Stripping a mortgage from the title to your home could save you a tremendous amount of money.
Bankruptcy helps with your property taxes either by writing off your other debts or by buying you more time to catch up.
An underappreciated benefit of filing bankruptcy is that you can usually remove judgment liens from your home’s title.
If you are leaving your mortgage(s) behind, what are the advantages and disadvantages of doing so within the two main bankruptcy options?
How do these two consumer options help with your home mortgage(s)?
After covering Chapter 7 last time, now how does Chapter 13 help you keep (or surrender) collateral on a debt?
How does bankruptcy treat something you bought–furniture, an appliance, or some electronics–when that thing is collateral on a debt?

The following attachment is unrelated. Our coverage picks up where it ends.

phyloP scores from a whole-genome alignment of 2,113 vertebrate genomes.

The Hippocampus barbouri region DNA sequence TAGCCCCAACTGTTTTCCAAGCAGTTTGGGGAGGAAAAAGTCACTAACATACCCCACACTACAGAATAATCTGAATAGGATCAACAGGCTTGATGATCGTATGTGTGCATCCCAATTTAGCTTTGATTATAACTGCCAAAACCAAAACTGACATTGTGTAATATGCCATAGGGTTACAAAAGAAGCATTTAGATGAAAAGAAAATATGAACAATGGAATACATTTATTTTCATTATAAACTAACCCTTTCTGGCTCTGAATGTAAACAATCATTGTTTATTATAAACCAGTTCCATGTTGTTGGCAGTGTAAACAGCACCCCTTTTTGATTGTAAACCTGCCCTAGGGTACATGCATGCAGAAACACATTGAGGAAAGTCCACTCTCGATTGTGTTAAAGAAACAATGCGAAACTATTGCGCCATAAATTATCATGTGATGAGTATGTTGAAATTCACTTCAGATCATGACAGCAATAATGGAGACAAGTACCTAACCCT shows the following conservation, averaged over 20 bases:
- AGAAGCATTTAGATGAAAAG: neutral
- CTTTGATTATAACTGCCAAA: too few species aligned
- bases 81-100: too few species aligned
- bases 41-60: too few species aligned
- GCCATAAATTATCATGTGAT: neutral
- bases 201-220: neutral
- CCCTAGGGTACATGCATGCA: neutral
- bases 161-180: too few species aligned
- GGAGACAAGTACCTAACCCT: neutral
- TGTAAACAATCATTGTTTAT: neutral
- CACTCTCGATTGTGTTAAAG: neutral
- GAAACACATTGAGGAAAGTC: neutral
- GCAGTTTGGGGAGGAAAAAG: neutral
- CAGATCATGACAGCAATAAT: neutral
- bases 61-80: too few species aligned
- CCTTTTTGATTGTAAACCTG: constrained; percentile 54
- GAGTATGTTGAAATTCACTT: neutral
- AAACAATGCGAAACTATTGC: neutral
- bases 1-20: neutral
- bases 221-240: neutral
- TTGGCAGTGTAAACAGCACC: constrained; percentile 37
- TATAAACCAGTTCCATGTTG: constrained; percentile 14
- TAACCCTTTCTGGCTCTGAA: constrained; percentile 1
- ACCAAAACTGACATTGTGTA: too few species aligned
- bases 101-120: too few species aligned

The second scenario, the Chapter 13 solution for keeping a vehicle if you’re behind on payments.
Two similar scenarios, two very different solutions for keeping a vehicle if you’re behind on payments.
Most of the time everything you own is exempt, meaning it’s protected in a Chapter 7 bankruptcy. If not, Chapter 13 can usually protect it.
Some of the assets you may want to protect in a bankruptcy case are those that are security for debts.
Sometimes it’s obvious which of the two consumer bankruptcy solutions is right for you. But not always. You might be surprised.
Falling behind on property taxes can have serious consequences, but does not necessarily mean you should hurry to sell your home.
If you owe a bunch of income taxes, and have a tax lien on your home, it’s tempting to try to fix everything by selling your home.
Could you afford your home if you didn’t have to pay your other creditors or didnât have to pay second mortgage payments?